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For The Sweetest Macerated Strawberries, Look To Lemon And Sugar

Chopped strawberries in glass bowl
Chopped strawberries in glass bowl - marcociannarel/Shutterstock

Although they're delicious right off the vine, fresh berries can also be transformed into flavorful fillings, sauces, and meal accompaniments. Beyond using your latest strawberry haul to make a colorful fruit salad or the easiest chocolate-covered strawberries, you may be interested in turning these bright red fruits into a sweet and satisfying sauce or topping through maceration. Maceration involves the development of flavor by drawing out a fresh food's inner juices with added sugar, spices, or acid. Macerated fruit makes for a delicious yet versatile ingredient that can elevate several sweet and savory dishes. To turn fresh berries into the ultimate strawberry compote, use a decent amount of sugar and some lemon juice or zest.

Combining sugar and strawberries is not only delicious, it's scientifically compelling. Adding sugar to fresh strawberries highlights the process of osmosis in food form. Sugar draws out strawberries' inner juices causing the juice to spill out and balance in concentration from both the inside and outside of the fruit's flesh. This results in an almost jam-like consistency made even more sweet and flavorful with a splash of citrus. Lemon adds a nice acidic bite to macerated strawberries, gently balancing the addition of granulated sugar. However, how you prepare this strawberry mixture affects the texture and consistency. We're here with the details on how to do it right.

Read more: Cake Hacks Every Baker Will Wish They Knew Sooner

How You Cut And Mix Macerated Strawberries Creates Many Variations

Chopped strawberries in bowl
Chopped strawberries in bowl - Angelika Heine/Shutterstock

To achieve perfectly macerated strawberries for your morning strawberry ricotta toast (or whatever dish you'd like to add it to), consider how firm or jammy you want the resulting mixture to be. For every 3 cups of berries, mix in roughly ½ cup of granulated sugar and a pinch of salt. Add in the juice and zest from 1 lemon. While you can play around with your sugar and lemon ratio depending on how sweet your berries are, take note: How you cut strawberries affects how long they take to macerate. Finely chopped strawberries need less maceration time; berries left whole or thickly sliced may need up to an hour before any sugary liquid forms. To create macerated berries with a thicker sauce base, use firm and just ripened berries. Cut the fruit into even pieces but reserve a portion for crushing. Adding a crushed or finely diced portion of strawberries releases additional moisture and creates a thicker sauce.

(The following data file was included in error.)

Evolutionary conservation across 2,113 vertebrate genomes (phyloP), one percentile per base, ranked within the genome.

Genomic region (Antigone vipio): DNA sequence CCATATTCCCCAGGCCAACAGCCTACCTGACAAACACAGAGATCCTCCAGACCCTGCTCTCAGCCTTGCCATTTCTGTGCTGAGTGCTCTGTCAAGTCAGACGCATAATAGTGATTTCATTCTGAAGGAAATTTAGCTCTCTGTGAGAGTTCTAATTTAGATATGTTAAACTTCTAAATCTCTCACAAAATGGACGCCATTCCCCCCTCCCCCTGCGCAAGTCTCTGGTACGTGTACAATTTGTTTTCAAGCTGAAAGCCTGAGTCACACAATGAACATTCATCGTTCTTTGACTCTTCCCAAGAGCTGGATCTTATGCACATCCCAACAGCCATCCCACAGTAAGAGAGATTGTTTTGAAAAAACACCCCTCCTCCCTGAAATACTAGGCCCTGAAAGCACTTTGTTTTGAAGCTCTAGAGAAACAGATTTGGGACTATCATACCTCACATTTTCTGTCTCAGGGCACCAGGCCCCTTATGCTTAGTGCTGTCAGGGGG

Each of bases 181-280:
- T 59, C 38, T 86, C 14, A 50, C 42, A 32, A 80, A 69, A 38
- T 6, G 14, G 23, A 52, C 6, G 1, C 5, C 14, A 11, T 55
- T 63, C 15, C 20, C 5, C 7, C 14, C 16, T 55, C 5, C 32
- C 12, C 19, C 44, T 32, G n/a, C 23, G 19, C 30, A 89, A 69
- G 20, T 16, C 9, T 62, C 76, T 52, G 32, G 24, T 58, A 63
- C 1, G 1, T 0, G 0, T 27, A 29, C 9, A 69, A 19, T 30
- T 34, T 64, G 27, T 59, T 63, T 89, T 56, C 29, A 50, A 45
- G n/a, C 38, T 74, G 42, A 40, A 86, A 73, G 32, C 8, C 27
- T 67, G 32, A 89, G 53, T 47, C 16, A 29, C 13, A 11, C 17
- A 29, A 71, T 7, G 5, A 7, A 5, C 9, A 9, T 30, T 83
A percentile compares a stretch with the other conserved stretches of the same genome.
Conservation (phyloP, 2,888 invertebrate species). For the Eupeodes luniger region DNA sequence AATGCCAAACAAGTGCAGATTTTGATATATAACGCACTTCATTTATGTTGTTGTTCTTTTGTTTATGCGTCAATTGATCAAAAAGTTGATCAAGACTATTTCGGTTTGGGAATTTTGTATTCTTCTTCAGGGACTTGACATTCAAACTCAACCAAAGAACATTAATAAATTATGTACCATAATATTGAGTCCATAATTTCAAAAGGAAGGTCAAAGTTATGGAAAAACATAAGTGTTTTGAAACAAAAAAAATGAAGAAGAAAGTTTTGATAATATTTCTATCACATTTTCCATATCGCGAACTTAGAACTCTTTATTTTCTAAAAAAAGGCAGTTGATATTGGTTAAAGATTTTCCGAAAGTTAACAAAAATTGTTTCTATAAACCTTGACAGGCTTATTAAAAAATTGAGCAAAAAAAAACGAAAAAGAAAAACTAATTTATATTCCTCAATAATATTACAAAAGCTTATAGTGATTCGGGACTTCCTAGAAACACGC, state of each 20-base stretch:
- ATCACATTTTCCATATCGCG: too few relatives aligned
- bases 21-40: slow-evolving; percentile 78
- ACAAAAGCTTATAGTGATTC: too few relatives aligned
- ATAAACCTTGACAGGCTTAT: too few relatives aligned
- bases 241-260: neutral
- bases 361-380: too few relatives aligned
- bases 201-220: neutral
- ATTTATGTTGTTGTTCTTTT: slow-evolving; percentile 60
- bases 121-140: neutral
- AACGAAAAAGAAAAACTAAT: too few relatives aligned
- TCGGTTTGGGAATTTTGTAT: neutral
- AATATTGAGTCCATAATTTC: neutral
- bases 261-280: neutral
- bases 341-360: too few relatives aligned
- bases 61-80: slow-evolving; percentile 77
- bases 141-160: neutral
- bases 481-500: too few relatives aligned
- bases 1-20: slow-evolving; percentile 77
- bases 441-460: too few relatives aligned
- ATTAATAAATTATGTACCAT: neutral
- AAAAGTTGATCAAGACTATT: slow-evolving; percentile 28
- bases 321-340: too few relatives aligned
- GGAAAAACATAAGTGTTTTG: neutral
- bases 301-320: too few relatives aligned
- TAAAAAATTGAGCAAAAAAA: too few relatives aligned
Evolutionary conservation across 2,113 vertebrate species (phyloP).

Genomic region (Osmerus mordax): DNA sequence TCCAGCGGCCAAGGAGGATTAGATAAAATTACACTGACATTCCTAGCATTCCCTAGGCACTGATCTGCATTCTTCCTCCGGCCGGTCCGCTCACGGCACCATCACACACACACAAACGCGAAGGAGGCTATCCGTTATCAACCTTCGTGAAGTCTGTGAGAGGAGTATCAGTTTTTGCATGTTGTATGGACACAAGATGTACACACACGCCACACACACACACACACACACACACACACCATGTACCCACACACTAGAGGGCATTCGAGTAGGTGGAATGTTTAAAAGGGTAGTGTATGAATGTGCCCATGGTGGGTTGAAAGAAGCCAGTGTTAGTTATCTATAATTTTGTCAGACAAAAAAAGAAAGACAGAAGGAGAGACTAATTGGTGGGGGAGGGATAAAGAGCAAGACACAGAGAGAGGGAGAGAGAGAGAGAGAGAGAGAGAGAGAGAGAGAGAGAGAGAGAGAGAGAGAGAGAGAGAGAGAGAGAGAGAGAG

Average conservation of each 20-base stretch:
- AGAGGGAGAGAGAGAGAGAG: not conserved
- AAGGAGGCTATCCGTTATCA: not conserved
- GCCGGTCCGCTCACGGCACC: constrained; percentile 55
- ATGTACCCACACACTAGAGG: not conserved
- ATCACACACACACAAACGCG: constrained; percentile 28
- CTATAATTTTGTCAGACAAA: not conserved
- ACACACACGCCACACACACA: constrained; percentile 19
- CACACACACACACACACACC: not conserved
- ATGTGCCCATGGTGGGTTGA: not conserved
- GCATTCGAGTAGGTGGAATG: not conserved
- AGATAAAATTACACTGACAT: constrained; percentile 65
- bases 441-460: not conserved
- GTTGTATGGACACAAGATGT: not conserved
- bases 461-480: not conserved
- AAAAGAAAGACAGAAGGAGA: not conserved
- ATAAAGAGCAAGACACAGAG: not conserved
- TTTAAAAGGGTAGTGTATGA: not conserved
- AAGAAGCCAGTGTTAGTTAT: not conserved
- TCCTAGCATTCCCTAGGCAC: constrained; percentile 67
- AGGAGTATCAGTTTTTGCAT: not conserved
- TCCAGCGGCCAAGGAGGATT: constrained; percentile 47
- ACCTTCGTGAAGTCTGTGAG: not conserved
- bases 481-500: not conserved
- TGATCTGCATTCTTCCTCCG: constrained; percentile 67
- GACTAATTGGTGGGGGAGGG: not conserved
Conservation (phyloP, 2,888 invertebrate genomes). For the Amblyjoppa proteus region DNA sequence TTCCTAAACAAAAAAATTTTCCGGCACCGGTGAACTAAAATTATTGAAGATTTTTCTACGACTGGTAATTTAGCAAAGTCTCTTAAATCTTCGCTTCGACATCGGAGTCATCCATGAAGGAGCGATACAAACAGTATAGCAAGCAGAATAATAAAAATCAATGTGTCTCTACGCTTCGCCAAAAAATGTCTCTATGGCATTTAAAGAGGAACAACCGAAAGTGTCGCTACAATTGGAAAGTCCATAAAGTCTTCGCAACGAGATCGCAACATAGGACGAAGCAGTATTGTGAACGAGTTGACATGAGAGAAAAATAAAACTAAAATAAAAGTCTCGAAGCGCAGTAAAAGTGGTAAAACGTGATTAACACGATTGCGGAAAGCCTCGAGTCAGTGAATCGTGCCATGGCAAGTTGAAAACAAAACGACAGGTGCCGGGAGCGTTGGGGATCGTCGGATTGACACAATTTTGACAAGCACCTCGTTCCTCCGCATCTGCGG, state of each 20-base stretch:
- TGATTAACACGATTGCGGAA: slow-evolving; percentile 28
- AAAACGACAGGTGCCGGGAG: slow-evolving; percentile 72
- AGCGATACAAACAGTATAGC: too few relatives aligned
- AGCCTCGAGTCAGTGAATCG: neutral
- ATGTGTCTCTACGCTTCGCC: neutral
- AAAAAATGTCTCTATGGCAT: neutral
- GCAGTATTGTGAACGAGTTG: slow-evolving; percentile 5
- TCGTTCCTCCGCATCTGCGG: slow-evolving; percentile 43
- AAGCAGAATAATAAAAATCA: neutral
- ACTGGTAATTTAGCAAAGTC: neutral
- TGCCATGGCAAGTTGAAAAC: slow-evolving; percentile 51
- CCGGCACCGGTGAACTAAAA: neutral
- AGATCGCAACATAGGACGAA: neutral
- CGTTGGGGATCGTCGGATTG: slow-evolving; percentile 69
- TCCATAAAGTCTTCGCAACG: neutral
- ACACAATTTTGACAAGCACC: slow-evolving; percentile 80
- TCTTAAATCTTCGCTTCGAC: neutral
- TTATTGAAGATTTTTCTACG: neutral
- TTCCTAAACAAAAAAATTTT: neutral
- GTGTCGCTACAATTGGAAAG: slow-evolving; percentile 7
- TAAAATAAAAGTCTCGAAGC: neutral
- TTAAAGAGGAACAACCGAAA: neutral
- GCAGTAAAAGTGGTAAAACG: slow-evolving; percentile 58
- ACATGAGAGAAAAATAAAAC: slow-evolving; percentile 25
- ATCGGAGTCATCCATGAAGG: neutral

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If you want your macerated berries to retain more texture, aim to consume them within 24 hours. The longer the cut berries sit in sugar, the softer they become. Keep this in mind when using lemon juice as well: More juice added at the beginning of the mixing process will produce saucier berries. Regardless of how much liquid your macerated berries produce, sugar and lemon-infused strawberries are a sublimely sweet way to upgrade many of your favorite snacks and desserts.

Elevate Several Foods With Macerated Strawberries

Macerated strawberries on toast
Macerated strawberries on toast - Tanya Consaul Photography/Shutterstock

Macerated strawberries made with lemon and sugar are a perfect way to enhance your most prized confections. Spoon this lemon-infused mixture over vanilla ice cream or brownies, or make homemade toasted pound cake with macerated strawberries and whipped cream. You can also use macerated strawberries to upgrade your overnight breakfast bowls or morning smoothies. Add a bit of finely minced basil to your next round of macerated fruit for more complexity in flavor. You can also swap out the lemon juice for orange or even use a bit of Grand Mariner for a touch of sophistication.

While sweet and citrusy strawberries are the perfect accompaniment to sugary breakfast dishes and desserts, you can also change the added ingredients to use this jammy fruit in more savory meals. Create a tangy mixture that works on a variety of foods by swapping lemon juice for red wine vinegar. You can also macerate the berries with balsamic vinegar for a fruit compote that pairs wonderfully with braised meat and slow-cooked entrees. The result is a distinctly flavored topping perfect for elevating several rich and filling dishes. But remember: For superbly sweet macerated berries that suit a variety of sweeter snacks and treats, granulated sugar, lemon juice, and zest are all you need.

Read the original article on Daily Meal.